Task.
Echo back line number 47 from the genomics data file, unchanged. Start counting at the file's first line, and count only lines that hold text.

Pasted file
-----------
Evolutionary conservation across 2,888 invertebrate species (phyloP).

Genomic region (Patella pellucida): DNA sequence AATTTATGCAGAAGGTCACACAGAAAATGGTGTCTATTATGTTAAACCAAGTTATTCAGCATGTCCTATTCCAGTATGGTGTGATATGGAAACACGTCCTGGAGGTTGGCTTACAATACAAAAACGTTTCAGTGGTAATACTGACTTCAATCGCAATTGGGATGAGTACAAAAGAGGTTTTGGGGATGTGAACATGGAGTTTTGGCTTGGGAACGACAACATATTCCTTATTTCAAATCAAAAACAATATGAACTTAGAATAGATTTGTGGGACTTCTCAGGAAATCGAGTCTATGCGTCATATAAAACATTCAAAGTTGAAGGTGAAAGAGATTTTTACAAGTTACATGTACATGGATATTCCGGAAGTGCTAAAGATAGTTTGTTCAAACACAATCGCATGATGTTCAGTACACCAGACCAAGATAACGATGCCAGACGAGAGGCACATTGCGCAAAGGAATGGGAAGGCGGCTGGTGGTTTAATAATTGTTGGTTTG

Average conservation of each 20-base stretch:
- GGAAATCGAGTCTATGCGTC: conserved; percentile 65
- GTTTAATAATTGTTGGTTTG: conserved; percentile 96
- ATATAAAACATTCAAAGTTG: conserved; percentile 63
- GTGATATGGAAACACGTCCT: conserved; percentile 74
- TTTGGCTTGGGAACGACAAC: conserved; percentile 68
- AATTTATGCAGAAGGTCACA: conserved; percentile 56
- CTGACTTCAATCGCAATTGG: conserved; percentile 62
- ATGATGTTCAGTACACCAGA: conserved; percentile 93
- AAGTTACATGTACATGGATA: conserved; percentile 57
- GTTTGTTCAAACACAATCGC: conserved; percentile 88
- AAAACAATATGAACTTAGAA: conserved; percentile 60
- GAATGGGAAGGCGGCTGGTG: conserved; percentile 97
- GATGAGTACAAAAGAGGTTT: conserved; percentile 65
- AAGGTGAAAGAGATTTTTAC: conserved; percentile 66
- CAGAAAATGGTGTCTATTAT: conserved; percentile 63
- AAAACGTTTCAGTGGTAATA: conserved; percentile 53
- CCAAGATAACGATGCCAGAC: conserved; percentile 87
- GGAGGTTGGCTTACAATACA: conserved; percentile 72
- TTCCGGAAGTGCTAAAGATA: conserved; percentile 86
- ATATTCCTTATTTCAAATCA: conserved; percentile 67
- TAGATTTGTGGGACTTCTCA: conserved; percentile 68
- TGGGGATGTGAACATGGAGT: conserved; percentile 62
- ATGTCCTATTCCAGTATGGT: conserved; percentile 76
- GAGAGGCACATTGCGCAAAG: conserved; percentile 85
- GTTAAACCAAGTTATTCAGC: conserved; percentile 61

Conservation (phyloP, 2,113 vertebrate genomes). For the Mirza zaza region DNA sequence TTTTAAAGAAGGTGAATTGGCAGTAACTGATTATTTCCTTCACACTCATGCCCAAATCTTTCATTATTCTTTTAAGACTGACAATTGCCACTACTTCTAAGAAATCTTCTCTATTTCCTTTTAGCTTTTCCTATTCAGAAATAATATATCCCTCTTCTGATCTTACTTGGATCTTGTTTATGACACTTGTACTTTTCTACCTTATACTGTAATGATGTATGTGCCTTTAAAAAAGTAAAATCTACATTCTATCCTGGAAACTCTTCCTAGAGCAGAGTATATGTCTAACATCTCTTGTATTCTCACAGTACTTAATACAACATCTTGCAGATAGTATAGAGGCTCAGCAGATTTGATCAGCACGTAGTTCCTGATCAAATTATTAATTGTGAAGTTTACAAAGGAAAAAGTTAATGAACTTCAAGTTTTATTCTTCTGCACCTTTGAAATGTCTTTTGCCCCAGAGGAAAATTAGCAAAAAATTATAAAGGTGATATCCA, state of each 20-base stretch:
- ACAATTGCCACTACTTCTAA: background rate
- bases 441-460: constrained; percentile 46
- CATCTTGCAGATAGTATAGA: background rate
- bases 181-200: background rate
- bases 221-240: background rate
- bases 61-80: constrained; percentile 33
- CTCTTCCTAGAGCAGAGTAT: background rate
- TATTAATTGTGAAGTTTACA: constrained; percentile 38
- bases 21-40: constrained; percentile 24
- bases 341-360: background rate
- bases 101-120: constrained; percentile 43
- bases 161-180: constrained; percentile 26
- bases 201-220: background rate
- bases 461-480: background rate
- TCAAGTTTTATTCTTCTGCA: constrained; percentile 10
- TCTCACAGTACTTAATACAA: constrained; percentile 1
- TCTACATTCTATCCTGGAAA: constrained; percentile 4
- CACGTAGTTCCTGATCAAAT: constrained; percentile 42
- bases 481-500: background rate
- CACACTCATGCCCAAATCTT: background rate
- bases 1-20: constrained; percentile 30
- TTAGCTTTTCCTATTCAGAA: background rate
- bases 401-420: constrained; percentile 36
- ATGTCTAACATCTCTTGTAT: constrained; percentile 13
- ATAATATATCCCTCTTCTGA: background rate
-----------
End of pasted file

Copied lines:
- CACGTAGTTCCTGATCAAAT: constrained; percentile 42